There are certain realities created by the COVID-19 pandemic that are undeniable. Conferences, seminars, in-person fundraisers, festivals, and other events are mostly shut down. Businesses aren’t interacting directly with customers. Although strategies have changed and some industries have been forced to scale back, direct mail is the only way for many companies to put something tangible in the hands of customers and prospects.
Given the uncertainty and unique challenges of marketing during a pandemic, we’d like to share insights we’ve gained by observing recent behaviors and trends and listening to the concerns of our customers.
Opportunities for B2C
It’s no secret that people are spending more time at home than ever. They’re working from home and ordering in instead of dining out. Many people are feeling isolated and can’t wait to see what’s in the mail, and mailboxes are far less crowded than inboxes.
We’ve seen B2C clients increase the frequency of their direct mail marketing and test new mail formats. For example, if you typically send envelopes, send a 6×9 postcard. Spend a little extra time on the design to grab the recipient’s attention.
Also, customers are still using direct mail as a closed-loop marketing process. In other words, the mailing is self-contained and doesn’t rely on anything else for someone to respond. This is a simple formula that continues to be effective.
Time to Pause for B2B
Any business or organization that is capable of having its employees work from home is doing so. Most B2B companies, including Digital Dog Direct, have paused direct mail because people just aren’t in the office. Instead of mailing our newsletters and quarterly calendar, we’re reaching out via social media with digital downloads. While the print versions have more impact, money can be more wisely spent on digital until more people return to a physical workplace. Only use direct mail after verifying that the recipients’ locations are open.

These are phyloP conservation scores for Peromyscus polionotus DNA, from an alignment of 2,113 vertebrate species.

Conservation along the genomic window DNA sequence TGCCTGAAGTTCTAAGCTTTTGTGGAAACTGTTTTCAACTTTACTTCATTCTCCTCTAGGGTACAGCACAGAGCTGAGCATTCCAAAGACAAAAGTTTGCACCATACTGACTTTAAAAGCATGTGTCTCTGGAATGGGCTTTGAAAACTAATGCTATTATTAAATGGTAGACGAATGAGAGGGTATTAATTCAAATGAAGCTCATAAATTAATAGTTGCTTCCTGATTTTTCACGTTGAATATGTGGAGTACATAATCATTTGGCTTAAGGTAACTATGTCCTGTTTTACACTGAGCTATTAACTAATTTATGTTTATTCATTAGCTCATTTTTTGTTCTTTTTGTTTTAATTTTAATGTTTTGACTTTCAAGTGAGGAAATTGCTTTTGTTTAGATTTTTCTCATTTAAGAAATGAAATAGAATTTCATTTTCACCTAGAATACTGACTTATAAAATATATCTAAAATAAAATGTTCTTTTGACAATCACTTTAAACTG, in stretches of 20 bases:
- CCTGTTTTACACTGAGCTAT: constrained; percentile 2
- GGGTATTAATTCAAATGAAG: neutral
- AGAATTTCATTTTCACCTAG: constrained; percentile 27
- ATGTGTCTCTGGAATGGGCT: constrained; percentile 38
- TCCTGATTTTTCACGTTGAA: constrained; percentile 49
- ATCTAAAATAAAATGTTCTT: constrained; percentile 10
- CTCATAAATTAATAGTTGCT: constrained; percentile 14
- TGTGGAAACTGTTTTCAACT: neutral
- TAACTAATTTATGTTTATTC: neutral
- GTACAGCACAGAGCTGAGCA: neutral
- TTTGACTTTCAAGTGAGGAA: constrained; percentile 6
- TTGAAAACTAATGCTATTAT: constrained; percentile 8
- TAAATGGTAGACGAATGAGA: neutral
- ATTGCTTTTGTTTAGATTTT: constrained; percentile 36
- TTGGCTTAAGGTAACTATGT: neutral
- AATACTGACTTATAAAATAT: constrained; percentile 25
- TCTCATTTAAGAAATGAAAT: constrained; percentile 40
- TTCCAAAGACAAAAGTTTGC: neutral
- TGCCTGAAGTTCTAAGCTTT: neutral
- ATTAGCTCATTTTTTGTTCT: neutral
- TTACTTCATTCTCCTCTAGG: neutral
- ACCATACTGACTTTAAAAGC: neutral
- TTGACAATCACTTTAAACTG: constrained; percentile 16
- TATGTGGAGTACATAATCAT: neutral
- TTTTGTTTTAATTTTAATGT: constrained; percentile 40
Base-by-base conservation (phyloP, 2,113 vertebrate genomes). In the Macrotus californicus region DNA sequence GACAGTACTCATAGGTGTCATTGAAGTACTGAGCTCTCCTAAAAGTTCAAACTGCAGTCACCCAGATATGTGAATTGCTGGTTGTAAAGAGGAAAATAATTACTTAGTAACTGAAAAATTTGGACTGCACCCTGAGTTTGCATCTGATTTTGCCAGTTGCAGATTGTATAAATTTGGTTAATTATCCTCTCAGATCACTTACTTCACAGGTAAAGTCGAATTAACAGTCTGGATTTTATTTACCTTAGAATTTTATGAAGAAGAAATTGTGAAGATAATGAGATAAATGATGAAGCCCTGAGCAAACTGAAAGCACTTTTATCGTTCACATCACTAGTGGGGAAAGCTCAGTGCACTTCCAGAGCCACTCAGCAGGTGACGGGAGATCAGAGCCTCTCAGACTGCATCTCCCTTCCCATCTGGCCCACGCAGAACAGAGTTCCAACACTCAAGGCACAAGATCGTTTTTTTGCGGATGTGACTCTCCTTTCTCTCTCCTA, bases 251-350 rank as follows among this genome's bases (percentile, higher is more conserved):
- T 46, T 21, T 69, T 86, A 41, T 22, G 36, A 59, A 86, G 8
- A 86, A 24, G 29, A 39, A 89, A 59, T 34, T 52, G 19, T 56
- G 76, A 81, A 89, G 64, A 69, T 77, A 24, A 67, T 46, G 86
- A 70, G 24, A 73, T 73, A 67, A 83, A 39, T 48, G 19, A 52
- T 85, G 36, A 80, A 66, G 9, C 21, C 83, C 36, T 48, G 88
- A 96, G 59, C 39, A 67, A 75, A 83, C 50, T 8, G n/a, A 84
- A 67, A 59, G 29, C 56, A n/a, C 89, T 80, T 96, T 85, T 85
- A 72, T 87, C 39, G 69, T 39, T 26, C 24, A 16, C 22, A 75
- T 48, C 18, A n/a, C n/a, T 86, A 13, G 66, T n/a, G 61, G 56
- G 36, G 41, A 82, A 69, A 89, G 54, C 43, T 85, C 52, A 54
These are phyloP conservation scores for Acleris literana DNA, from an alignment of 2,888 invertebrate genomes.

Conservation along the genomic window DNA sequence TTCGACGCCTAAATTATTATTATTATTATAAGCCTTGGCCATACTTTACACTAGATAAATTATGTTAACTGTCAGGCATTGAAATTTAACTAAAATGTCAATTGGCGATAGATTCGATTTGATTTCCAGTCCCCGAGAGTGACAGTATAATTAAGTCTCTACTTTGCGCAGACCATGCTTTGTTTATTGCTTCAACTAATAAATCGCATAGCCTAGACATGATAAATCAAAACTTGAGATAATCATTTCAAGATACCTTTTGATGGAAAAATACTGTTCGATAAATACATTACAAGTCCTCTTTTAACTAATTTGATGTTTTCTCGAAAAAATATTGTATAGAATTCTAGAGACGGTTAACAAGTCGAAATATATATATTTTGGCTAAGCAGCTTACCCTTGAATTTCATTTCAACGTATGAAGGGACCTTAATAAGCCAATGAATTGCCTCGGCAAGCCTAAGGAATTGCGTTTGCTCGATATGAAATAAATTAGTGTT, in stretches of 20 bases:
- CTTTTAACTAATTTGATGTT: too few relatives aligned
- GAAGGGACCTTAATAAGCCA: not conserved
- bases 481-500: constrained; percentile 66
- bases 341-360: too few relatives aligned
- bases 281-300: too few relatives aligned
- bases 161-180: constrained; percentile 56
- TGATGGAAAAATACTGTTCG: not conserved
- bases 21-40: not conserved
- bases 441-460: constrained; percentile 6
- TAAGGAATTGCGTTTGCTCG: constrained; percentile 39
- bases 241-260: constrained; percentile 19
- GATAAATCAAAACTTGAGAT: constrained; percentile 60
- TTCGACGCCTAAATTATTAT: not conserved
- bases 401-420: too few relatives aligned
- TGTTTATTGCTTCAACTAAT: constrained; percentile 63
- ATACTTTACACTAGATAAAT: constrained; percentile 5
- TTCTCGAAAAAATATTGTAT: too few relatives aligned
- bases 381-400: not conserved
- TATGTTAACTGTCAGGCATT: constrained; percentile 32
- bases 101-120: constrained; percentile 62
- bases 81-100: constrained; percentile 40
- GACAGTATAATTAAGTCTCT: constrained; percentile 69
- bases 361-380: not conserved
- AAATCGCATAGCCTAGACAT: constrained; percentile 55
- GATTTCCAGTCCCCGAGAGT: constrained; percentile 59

Keeping Customers Informed
This has been a struggle for many businesses and nonprofits. Their customers want to know if they’re open, how they’re functioning, what products and services they are and are not offering, what precautions they’re taking to keep customers and employees safe, and whether hours of operation have changed.
Direct mail can help you communicate this information in a way that’s memorable and impactful. Rather than getting lost in a sea of emails, your message will stand out in the recipient’s mailbox and be kept in the home for future reference.
Using Appropriate Images and Messaging
This isn’t the time to show people gathering, closely interacting, and touching in tight spaces. Look for imagery that’s consistent with social distancing. Similarly, your messaging shouldn’t convey physical closeness. This is a difficult time, so be careful to avoid sounding like you’re exploiting a crisis. Show genuine empathy and focus on helping people rather than selling.
Continuing to Engage
The worst thing any organization can do is stop engaging completely. Share uplifting stories, even if they’re not business-related. Tell people about your philanthropic initiatives. Ask what you can do to help your customers. People appreciate companies that care, and everyone loves a good story.
Not sure what marketing strategy is best for your company? Contact us to discuss your goals and challenges and develop a winning formula that speaks to the needs of your audience.